A new Finnish study finds that elementary school children whose mothers help with homework by encouraging more academic independence tend to need less help later on.
In other words, the more opportunities for autonomous work the mother offered the child, the more task-persistent the child’s became. This, in turn, encouraged mothers to offer more and more opportunities for independent working.
In contrast, when the mother offered assistance by concretely helping the child, the less task-persistent the child’s later behavior. This, in turn, made mothers offer more and more help.
These associations between different types of maternal homework help and the child’s task-persistent behavior remained even after the researchers factored in the child’s skill level.
“One possible explanation is that when the mother gives her child an opportunity to do homework autonomously, the mother also sends out a message that she believes in the child’s skills and capabilities. This, in turn, makes the child believe in him- or herself, and in his or her skills and capabilities,” said Associate Professor Jaana Viljaranta from the University of Eastern Finland.
Similarly, concrete homework assistance — especially if not requested by the child — may send out a message that the mother doesn’t believe in the child’s ability to finish the task.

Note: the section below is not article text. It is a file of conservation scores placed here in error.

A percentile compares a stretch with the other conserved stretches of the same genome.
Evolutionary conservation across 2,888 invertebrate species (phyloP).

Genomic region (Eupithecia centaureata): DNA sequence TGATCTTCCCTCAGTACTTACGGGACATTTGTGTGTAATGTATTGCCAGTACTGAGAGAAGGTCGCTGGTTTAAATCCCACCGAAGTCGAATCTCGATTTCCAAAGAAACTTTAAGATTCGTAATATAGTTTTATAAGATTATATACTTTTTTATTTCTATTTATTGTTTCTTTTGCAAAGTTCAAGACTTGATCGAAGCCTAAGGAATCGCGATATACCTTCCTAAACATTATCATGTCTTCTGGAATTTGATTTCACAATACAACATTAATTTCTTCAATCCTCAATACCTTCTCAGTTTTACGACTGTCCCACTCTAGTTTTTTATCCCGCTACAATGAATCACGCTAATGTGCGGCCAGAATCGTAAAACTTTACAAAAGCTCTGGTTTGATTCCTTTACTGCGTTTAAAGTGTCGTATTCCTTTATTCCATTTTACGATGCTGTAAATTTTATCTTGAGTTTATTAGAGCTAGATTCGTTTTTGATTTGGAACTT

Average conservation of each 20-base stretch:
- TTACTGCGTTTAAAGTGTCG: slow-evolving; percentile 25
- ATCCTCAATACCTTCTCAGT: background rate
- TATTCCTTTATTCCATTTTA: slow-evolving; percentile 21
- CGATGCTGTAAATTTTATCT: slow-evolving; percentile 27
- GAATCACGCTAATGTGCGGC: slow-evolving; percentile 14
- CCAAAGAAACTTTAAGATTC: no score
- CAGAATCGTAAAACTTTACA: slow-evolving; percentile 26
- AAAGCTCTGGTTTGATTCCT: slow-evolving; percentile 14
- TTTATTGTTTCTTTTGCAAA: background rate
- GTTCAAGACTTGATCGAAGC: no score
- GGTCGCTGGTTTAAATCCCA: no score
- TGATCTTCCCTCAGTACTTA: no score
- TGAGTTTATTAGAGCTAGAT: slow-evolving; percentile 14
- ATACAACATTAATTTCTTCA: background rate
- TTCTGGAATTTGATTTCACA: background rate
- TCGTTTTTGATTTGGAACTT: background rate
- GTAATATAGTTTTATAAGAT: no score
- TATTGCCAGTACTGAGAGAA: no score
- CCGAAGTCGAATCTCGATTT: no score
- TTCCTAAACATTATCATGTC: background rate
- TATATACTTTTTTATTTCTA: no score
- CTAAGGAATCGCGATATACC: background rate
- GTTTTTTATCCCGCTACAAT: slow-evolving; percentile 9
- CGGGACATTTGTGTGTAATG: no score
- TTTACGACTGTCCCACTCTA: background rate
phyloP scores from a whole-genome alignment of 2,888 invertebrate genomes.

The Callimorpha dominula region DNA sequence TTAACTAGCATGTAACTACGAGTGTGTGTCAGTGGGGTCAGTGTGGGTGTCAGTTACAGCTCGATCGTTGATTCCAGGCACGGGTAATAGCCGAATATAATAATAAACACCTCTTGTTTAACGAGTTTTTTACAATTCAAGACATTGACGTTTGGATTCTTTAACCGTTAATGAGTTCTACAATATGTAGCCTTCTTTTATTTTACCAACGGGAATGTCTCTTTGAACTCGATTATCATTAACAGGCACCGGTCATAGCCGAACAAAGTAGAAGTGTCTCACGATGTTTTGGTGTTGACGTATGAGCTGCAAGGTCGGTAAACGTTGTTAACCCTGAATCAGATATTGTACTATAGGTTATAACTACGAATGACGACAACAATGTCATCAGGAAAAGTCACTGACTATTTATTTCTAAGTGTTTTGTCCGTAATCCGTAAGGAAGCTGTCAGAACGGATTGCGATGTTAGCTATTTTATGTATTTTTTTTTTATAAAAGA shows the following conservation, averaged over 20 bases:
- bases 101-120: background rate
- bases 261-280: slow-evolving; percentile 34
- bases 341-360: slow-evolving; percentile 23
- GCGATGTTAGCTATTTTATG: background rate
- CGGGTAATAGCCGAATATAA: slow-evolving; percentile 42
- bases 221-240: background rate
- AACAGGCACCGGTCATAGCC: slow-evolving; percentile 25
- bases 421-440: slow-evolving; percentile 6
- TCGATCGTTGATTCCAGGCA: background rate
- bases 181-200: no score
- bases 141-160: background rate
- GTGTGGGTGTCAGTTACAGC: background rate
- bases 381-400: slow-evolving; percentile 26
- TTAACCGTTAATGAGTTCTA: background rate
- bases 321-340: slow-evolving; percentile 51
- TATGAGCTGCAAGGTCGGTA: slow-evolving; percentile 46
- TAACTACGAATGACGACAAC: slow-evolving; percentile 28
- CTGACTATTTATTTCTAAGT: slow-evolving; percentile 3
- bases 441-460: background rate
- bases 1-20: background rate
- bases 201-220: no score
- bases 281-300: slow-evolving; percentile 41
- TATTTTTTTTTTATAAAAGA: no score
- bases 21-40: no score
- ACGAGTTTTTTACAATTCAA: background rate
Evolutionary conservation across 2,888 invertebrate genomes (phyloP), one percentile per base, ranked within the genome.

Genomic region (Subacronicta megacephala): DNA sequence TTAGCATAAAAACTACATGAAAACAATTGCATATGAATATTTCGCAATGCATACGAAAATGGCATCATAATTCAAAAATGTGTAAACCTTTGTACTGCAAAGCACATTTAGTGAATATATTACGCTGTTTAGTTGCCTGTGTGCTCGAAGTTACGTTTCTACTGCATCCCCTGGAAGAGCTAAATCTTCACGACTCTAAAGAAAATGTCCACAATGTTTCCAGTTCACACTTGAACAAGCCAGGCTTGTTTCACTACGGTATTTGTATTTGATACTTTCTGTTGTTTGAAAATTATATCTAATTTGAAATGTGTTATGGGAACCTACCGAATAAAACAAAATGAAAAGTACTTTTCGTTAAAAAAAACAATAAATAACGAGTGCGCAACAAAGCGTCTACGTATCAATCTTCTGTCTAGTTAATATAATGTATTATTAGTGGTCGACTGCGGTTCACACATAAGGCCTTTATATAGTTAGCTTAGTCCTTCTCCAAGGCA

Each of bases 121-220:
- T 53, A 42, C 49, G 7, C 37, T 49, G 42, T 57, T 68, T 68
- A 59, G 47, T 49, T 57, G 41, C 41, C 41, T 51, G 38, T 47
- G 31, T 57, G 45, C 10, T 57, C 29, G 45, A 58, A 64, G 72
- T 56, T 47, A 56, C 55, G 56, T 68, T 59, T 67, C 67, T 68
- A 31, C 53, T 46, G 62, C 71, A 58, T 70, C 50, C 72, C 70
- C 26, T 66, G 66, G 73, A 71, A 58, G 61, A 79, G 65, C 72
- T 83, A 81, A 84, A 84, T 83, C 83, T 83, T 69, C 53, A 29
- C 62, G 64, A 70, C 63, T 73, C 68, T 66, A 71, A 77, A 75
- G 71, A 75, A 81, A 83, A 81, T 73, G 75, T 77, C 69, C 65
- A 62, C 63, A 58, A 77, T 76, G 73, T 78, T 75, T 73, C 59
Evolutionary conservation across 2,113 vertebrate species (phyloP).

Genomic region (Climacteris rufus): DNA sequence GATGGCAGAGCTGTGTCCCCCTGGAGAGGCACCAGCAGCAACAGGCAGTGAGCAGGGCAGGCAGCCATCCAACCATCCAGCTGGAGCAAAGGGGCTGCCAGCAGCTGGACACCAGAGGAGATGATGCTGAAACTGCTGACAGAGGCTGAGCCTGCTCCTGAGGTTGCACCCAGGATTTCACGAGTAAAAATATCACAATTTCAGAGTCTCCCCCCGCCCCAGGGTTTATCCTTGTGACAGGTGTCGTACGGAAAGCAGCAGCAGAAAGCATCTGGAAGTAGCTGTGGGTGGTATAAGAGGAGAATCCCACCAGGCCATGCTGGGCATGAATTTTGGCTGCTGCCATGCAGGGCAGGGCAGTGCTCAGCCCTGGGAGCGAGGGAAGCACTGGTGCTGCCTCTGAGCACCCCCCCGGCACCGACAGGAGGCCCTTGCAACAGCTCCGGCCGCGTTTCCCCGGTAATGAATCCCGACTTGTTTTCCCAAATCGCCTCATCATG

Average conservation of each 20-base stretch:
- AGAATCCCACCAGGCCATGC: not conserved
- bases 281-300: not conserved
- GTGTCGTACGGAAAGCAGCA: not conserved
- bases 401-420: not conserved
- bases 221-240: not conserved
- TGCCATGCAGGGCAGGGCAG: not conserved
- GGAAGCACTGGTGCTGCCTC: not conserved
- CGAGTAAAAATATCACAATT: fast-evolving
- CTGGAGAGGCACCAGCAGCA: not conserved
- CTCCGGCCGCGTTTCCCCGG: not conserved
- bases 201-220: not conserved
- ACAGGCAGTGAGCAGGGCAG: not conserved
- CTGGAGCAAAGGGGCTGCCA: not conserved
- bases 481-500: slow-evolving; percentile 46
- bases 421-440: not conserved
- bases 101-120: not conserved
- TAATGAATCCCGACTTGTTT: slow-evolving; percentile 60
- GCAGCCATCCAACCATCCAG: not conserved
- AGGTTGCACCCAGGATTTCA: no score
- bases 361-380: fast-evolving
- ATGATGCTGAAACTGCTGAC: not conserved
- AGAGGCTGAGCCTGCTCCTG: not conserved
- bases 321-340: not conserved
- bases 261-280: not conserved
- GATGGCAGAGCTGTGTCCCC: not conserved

The findings also suggest that task-persistence is a mediating factor between different types of maternal homework assistance and the child’s academic performance. This helps explain previous studies showing that some types of maternal homework assistance predict better academic performance than others.
Overall, the study finds that when the mother offers her child an opportunity for independent working, the child will work persistently, which leads to better development of skills. If, however, the mother’s homework help involves a higher level of concrete assistance, the child tends to work less persistently, leading to poorer development of skills.
“It is important for parents to take the child’s needs into consideration when offering homework assistance. Of course, parents should offer concrete help when their child clearly needs it. However, concrete help is not something that should be made automatically available in every situation — only when needed,” Viljaranta says.
The research is part of the First Steps Study, an extensive longitudinal study conducted by researchers at the University of Jyväskylä, the University of Eastern Finland and the University of Turku. The study looks at student learning and motivation among approximately 2,000 children from kindergarten and up. Children currently participating in the study are now in secondary education.
Source: University of Eastern Finland